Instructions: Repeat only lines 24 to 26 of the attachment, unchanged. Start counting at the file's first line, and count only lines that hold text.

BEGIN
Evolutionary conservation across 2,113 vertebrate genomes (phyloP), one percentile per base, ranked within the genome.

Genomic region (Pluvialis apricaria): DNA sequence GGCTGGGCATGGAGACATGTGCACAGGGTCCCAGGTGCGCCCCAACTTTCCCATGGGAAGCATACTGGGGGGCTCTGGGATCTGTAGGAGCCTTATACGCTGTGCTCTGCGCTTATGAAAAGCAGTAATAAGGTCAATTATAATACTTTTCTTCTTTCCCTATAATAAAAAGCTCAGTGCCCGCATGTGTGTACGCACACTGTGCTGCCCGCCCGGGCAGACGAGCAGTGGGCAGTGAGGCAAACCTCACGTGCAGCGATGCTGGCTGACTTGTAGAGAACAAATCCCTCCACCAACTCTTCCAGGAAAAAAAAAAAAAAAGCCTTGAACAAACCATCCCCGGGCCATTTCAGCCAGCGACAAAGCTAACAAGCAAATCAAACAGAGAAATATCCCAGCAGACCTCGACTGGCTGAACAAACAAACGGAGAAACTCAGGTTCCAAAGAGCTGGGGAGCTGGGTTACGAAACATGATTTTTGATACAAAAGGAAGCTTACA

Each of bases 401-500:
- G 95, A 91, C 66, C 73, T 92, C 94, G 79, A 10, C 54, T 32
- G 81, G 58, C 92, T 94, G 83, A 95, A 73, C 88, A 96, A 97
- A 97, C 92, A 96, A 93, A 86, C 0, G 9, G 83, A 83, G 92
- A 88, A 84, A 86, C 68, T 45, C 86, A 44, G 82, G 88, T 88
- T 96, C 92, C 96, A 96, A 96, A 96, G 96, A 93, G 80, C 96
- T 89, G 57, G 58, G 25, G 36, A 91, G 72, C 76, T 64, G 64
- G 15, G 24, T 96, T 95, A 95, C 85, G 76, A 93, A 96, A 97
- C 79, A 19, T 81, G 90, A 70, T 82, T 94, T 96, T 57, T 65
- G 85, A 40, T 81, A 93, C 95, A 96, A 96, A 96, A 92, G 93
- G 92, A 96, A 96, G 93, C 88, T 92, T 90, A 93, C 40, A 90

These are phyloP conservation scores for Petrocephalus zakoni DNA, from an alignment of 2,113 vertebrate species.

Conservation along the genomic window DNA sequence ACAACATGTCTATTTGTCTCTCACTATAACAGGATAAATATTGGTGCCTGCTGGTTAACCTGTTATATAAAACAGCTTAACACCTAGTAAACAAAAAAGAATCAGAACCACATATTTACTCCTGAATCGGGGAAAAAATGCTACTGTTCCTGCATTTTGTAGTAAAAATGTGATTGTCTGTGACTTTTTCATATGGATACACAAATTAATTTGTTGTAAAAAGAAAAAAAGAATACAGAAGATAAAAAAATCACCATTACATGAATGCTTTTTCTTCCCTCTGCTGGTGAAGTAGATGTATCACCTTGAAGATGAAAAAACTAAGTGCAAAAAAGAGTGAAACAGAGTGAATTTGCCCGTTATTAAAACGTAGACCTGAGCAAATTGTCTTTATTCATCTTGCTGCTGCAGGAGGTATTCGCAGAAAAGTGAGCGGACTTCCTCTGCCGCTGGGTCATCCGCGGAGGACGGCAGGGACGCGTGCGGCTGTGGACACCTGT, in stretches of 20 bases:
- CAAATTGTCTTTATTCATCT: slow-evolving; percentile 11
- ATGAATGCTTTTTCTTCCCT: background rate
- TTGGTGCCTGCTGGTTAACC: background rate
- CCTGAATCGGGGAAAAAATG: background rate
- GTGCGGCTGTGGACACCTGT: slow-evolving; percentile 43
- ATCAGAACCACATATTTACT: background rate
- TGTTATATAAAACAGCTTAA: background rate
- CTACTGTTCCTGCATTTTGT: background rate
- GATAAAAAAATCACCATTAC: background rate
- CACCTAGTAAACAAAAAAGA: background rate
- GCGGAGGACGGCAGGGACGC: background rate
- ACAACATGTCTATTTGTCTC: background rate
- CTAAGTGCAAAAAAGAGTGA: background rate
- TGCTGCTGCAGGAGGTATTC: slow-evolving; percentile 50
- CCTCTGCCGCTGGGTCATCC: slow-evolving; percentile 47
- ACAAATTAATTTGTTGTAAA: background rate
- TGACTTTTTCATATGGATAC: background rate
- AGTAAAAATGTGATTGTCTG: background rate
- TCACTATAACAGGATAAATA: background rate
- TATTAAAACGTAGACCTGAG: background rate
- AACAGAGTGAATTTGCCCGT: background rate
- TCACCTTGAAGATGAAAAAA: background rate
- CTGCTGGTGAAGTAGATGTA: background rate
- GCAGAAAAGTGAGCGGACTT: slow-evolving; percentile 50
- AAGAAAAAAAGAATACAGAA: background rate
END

- GATAAAAAAATCACCATTAC: background rate
- CACCTAGTAAACAAAAAAGA: background rate
- GCGGAGGACGGCAGGGACGC: background rate